The bestselling novel was initially inspired by Nicholls studying Tess of the D’Urbervilles as a teenager – but he didn’t begin writing about Emma and Dexter for another 20 years
Sometime in the mid-80s I was studying Tess of the D’Urbervilles for A-level. Seventeen was the optimum age for doomed romance, and still recall reading the passage in which Tess “noted dates as they came past in the revolution of the year” and realised that, as well as a birthday, there was “a day which lay sly and unseen … that of her own death … giving no sign or sound when she annually passed over it”. Hidden anniversaries! Days we pass through without knowing their significance! Perhaps I said “wow”. Certainly the notion seemed profound enough for me to talk about it at parties. I did well in the exam, less well at parties.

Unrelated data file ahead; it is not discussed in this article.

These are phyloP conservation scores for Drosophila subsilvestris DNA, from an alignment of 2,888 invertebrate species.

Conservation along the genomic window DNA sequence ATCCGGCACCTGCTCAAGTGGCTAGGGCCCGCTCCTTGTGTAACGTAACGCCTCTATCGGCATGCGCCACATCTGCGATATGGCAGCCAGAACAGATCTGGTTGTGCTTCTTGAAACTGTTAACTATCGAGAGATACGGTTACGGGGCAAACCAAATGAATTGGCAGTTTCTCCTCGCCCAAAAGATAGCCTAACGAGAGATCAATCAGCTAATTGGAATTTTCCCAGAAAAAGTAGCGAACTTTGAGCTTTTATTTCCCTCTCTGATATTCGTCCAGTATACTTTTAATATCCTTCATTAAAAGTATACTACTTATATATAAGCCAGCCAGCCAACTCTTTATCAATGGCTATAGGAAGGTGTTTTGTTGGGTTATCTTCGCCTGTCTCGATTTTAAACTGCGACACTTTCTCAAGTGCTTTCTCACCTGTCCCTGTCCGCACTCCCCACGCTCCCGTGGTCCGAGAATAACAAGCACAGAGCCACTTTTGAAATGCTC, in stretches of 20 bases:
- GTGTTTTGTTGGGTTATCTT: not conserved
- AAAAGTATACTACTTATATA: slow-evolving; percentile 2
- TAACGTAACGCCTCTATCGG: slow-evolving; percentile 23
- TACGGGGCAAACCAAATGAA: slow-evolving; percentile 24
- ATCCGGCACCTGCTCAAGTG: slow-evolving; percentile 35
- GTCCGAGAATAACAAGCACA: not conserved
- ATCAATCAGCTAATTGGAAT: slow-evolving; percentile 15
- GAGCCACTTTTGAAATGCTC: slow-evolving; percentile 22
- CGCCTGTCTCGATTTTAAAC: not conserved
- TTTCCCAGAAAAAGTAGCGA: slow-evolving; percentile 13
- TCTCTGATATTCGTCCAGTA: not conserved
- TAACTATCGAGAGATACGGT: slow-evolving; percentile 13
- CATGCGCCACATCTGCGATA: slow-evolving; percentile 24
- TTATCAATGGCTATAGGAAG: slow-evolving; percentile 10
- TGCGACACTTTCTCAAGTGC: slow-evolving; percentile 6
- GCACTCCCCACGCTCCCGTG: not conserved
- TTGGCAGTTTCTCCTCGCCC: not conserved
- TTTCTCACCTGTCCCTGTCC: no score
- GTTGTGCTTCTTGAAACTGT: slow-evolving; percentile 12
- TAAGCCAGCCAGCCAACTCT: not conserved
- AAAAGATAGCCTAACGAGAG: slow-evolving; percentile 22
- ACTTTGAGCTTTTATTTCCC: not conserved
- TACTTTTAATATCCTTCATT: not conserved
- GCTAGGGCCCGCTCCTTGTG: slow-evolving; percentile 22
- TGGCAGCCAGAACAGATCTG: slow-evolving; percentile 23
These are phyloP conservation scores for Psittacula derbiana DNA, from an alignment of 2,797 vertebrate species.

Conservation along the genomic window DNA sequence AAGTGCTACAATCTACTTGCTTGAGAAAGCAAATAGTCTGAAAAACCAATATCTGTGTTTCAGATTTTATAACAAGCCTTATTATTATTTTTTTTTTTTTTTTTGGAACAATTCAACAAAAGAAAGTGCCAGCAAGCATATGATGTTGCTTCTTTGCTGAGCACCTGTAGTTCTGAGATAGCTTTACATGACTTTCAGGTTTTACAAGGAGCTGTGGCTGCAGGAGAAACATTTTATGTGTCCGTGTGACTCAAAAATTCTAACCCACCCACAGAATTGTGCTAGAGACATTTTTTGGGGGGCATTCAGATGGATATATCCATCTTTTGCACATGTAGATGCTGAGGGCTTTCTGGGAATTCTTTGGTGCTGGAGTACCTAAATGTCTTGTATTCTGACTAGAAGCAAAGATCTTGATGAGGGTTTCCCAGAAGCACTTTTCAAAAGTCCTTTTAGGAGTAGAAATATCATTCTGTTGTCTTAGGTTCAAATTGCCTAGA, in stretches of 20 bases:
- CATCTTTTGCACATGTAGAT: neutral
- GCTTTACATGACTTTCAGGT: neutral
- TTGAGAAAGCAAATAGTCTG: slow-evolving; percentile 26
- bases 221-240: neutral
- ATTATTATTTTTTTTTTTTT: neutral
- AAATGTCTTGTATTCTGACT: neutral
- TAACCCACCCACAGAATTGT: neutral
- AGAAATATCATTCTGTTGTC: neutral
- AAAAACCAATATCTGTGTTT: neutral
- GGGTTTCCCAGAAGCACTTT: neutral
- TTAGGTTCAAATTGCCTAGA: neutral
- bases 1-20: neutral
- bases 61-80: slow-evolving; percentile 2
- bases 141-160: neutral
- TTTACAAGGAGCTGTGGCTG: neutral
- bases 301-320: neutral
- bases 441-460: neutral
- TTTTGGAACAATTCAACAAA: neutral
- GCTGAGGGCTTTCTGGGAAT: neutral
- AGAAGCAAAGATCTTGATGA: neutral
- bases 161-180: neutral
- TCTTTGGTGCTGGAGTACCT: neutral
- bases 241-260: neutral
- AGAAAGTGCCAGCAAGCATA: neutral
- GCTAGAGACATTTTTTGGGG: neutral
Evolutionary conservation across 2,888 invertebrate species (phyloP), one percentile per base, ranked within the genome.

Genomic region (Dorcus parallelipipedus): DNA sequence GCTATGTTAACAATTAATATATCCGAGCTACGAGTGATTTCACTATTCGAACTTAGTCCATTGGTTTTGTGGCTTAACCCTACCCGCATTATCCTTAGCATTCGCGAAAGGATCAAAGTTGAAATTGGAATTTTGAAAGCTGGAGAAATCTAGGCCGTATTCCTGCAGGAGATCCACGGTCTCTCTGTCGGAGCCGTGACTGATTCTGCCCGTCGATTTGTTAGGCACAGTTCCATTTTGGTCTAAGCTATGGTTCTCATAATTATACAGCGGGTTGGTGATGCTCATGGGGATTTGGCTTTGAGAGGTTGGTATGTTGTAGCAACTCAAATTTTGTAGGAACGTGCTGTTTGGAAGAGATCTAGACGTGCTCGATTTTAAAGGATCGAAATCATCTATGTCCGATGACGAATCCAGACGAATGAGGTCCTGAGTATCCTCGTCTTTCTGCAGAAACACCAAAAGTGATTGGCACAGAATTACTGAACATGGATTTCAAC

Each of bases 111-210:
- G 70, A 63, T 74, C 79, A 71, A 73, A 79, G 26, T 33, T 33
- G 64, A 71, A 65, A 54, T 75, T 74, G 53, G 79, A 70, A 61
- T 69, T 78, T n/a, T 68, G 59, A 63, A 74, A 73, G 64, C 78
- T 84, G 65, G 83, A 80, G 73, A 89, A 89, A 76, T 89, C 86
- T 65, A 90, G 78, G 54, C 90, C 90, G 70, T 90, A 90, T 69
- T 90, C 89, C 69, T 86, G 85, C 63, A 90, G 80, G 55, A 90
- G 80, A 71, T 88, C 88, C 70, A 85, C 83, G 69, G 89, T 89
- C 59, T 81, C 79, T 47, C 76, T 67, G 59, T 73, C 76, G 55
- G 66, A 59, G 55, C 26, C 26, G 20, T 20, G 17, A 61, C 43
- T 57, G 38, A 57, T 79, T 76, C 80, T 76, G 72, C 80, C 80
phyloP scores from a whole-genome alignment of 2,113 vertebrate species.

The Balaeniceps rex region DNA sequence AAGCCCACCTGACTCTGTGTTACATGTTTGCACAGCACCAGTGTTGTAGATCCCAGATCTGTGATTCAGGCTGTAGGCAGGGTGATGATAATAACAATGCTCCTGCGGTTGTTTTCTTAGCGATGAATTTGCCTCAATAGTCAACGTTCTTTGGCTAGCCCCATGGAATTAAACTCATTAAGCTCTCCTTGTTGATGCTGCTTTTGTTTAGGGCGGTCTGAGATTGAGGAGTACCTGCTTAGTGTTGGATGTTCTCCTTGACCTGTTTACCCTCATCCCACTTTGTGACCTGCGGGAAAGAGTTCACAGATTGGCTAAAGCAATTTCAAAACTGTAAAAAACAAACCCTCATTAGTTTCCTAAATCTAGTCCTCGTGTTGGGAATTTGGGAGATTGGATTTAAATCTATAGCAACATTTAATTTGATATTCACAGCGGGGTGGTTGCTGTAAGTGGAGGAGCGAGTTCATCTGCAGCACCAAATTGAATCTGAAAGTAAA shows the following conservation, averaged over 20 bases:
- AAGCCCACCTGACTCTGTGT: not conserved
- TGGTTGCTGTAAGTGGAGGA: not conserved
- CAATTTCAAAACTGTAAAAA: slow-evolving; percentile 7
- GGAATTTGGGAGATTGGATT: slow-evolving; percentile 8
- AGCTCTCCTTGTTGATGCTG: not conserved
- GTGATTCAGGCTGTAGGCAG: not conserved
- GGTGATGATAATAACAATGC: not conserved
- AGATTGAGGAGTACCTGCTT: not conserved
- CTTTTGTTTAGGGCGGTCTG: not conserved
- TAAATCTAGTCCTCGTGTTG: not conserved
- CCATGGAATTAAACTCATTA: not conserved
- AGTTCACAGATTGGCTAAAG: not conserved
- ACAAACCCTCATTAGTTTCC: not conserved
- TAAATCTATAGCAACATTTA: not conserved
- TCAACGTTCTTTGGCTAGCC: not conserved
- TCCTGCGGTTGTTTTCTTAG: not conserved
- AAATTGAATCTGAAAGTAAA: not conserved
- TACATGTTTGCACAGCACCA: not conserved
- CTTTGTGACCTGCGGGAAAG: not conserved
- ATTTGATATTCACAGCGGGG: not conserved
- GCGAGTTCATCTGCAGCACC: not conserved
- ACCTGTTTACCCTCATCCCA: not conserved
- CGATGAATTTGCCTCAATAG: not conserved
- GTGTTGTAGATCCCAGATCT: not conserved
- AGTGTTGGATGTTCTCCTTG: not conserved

Twenty-two years later, I was struggling to find an idea for my third novel. A new parent approaching 40, I was predictably preoccupied with the question, how did we get from there to here? How do we become our adult selves, what changes and what stays the same? I thought I might write an epic love story on the theme, but 20 years of biography seemed unwieldy and intimidating. Besides, I was distracted by a dream screenwriting job, adapting Tess of the D’Urbervilles for the BBC. There it was again; that ordinary day that turns out not to be ordinary at all. Twenty set-piece scenes seemed far more manageable and by leaving out the obvious events – the first encounter, first kiss, the wedding days – perhaps the reader might be pulled forward, filling in the other 364 days as they went along.